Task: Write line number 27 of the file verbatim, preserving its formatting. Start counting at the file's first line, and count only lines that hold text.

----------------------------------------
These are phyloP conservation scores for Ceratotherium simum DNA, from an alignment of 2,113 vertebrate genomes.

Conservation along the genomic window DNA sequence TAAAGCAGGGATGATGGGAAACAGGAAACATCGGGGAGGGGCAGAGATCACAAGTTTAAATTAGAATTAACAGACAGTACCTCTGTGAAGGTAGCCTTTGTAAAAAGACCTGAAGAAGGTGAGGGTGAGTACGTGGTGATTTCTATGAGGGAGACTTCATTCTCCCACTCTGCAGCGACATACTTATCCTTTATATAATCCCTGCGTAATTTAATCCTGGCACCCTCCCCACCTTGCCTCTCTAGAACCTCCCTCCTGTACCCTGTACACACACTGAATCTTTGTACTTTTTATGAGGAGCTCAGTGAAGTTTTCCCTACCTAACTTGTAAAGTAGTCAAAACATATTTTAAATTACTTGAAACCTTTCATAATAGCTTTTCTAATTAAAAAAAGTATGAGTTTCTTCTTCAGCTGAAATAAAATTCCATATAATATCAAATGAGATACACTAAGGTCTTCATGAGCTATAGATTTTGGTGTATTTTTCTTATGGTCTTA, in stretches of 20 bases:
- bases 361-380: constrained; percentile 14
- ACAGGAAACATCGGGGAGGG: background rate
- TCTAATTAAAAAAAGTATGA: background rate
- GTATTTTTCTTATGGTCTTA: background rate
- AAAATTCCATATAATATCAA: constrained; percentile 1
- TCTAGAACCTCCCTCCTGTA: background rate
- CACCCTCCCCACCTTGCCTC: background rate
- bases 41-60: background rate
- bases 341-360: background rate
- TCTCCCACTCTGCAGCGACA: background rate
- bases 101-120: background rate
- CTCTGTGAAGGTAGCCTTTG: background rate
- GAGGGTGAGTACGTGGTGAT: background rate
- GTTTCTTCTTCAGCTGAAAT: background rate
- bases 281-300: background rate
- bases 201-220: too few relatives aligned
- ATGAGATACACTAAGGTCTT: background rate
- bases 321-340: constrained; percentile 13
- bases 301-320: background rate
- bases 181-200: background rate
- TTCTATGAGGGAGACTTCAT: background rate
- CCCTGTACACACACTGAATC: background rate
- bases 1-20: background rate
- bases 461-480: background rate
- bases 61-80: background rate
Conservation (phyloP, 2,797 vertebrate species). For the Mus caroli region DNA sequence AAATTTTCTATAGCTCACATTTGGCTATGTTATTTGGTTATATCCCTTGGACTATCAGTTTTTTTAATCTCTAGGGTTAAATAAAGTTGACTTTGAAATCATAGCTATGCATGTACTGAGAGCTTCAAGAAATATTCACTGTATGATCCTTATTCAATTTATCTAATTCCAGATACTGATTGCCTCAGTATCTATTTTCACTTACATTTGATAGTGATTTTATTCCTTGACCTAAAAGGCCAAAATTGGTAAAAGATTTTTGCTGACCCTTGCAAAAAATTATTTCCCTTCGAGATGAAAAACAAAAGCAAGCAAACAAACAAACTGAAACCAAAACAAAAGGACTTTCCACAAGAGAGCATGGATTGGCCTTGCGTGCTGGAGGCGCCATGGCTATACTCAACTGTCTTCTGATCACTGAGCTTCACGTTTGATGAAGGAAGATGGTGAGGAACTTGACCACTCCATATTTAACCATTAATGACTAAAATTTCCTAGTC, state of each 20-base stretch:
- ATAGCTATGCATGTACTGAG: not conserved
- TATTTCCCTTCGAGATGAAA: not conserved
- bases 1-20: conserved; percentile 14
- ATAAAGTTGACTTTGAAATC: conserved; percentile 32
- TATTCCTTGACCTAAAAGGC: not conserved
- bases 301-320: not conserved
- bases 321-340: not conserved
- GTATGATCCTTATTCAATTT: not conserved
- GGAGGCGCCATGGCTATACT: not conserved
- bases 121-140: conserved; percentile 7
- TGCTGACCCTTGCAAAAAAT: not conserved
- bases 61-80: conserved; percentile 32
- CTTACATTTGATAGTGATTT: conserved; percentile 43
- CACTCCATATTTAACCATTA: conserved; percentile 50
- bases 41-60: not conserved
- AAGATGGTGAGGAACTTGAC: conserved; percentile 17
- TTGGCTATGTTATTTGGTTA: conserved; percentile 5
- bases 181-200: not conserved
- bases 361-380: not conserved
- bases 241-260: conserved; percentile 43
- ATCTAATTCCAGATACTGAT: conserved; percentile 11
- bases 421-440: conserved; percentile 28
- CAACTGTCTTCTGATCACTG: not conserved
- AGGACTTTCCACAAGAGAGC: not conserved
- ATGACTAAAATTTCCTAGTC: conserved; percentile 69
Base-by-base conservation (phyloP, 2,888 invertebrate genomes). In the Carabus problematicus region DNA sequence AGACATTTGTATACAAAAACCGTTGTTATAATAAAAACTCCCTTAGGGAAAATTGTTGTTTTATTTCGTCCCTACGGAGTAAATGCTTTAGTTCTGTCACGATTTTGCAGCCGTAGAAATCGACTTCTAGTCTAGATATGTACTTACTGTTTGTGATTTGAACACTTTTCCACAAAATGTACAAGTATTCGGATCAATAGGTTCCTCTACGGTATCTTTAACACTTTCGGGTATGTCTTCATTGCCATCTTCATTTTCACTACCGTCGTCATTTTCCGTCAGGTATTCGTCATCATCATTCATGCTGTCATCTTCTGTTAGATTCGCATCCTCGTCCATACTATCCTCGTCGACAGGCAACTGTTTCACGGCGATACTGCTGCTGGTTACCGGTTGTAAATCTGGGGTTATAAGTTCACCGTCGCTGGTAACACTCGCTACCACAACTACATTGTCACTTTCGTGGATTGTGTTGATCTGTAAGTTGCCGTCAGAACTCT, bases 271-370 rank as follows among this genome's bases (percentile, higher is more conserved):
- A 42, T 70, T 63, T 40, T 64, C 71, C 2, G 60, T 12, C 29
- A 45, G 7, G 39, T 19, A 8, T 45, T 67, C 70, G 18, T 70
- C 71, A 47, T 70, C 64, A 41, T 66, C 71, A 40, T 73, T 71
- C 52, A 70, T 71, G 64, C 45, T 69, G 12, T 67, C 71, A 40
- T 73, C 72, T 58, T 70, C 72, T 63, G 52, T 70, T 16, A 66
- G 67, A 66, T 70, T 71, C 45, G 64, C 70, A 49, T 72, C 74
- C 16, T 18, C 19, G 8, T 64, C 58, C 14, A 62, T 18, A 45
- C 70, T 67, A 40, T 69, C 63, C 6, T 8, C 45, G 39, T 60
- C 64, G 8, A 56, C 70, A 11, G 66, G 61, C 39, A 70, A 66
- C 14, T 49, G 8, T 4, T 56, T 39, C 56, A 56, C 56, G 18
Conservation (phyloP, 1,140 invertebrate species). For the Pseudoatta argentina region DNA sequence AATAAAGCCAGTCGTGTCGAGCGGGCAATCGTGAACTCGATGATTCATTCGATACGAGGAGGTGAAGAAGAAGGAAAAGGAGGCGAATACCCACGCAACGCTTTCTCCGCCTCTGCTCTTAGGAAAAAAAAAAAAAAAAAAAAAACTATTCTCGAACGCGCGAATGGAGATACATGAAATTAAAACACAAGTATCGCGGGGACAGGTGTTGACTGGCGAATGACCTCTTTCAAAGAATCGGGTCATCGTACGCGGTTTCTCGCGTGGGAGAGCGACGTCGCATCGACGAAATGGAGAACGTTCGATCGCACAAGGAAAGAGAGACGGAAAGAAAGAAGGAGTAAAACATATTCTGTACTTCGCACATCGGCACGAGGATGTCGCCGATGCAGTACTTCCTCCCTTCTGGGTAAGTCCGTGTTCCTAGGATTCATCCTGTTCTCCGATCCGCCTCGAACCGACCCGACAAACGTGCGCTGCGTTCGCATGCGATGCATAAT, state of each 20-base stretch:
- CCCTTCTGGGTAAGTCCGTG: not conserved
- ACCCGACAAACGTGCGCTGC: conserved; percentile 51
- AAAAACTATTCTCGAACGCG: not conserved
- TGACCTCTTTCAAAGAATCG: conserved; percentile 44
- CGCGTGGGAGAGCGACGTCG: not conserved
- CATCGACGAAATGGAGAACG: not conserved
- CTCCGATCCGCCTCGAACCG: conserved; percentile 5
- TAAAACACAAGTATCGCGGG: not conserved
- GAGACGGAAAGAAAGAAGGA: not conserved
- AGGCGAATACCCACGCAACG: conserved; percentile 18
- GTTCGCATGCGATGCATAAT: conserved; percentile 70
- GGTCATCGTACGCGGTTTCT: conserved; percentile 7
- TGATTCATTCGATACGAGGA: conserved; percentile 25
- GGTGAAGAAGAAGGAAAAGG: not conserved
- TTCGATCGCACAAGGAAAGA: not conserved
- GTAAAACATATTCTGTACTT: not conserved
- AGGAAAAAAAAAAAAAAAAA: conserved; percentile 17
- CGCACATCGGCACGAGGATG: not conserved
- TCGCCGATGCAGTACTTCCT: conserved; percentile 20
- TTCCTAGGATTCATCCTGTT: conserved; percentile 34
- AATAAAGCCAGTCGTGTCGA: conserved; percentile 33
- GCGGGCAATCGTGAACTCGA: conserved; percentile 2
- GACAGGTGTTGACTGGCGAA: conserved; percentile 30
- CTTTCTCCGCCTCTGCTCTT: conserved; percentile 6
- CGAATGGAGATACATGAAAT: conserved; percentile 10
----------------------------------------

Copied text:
- bases 61-80: background rate